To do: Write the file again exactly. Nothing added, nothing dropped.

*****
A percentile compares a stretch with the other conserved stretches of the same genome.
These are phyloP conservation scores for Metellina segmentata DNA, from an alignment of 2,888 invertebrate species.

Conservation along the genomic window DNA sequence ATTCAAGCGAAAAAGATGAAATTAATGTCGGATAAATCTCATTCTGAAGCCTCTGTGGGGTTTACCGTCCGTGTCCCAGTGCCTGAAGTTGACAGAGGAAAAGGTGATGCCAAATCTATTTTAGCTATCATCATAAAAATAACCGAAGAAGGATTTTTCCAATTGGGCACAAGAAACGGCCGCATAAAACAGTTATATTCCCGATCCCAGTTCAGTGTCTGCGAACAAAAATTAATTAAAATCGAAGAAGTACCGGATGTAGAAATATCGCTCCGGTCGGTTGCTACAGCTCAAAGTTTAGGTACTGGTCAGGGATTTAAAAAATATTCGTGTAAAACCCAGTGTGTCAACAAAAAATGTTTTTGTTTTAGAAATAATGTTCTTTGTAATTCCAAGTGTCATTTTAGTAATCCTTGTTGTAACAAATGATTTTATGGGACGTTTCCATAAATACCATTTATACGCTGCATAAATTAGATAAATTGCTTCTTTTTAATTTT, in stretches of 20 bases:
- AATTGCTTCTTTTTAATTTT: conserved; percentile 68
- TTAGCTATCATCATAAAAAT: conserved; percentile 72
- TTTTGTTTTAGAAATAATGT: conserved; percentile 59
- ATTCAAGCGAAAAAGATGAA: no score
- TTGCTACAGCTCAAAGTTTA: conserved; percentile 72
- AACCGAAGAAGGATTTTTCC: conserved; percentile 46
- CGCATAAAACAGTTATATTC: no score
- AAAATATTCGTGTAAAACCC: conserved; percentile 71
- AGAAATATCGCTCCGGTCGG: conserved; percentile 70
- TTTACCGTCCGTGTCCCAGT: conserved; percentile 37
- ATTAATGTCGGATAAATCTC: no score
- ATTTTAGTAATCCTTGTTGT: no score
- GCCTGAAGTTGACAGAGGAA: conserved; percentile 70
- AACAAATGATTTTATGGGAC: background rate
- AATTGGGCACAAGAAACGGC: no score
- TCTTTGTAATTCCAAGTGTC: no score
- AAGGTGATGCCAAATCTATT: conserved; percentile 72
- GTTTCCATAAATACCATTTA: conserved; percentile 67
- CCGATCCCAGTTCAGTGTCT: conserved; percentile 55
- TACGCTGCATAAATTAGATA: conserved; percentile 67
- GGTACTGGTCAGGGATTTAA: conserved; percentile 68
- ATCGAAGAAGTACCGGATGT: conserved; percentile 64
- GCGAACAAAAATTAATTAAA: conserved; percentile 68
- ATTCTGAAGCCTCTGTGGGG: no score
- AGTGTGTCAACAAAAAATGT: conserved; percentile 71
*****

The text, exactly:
A percentile compares a stretch with the other conserved stretches of the same genome.
These are phyloP conservation scores for Metellina segmentata DNA, from an alignment of 2,888 invertebrate species.

Conservation along the genomic window DNA sequence ATTCAAGCGAAAAAGATGAAATTAATGTCGGATAAATCTCATTCTGAAGCCTCTGTGGGGTTTACCGTCCGTGTCCCAGTGCCTGAAGTTGACAGAGGAAAAGGTGATGCCAAATCTATTTTAGCTATCATCATAAAAATAACCGAAGAAGGATTTTTCCAATTGGGCACAAGAAACGGCCGCATAAAACAGTTATATTCCCGATCCCAGTTCAGTGTCTGCGAACAAAAATTAATTAAAATCGAAGAAGTACCGGATGTAGAAATATCGCTCCGGTCGGTTGCTACAGCTCAAAGTTTAGGTACTGGTCAGGGATTTAAAAAATATTCGTGTAAAACCCAGTGTGTCAACAAAAAATGTTTTTGTTTTAGAAATAATGTTCTTTGTAATTCCAAGTGTCATTTTAGTAATCCTTGTTGTAACAAATGATTTTATGGGACGTTTCCATAAATACCATTTATACGCTGCATAAATTAGATAAATTGCTTCTTTTTAATTTT, in stretches of 20 bases:
- AATTGCTTCTTTTTAATTTT: conserved; percentile 68
- TTAGCTATCATCATAAAAAT: conserved; percentile 72
- TTTTGTTTTAGAAATAATGT: conserved; percentile 59
- ATTCAAGCGAAAAAGATGAA: no score
- TTGCTACAGCTCAAAGTTTA: conserved; percentile 72
- AACCGAAGAAGGATTTTTCC: conserved; percentile 46
- CGCATAAAACAGTTATATTC: no score
- AAAATATTCGTGTAAAACCC: conserved; percentile 71
- AGAAATATCGCTCCGGTCGG: conserved; percentile 70
- TTTACCGTCCGTGTCCCAGT: conserved; percentile 37
- ATTAATGTCGGATAAATCTC: no score
- ATTTTAGTAATCCTTGTTGT: no score
- GCCTGAAGTTGACAGAGGAA: conserved; percentile 70
- AACAAATGATTTTATGGGAC: background rate
- AATTGGGCACAAGAAACGGC: no score
- TCTTTGTAATTCCAAGTGTC: no score
- AAGGTGATGCCAAATCTATT: conserved; percentile 72
- GTTTCCATAAATACCATTTA: conserved; percentile 67
- CCGATCCCAGTTCAGTGTCT: conserved; percentile 55
- TACGCTGCATAAATTAGATA: conserved; percentile 67
- GGTACTGGTCAGGGATTTAA: conserved; percentile 68
- ATCGAAGAAGTACCGGATGT: conserved; percentile 64
- GCGAACAAAAATTAATTAAA: conserved; percentile 68
- ATTCTGAAGCCTCTGTGGGG: no score
- AGTGTGTCAACAAAAAATGT: conserved; percentile 71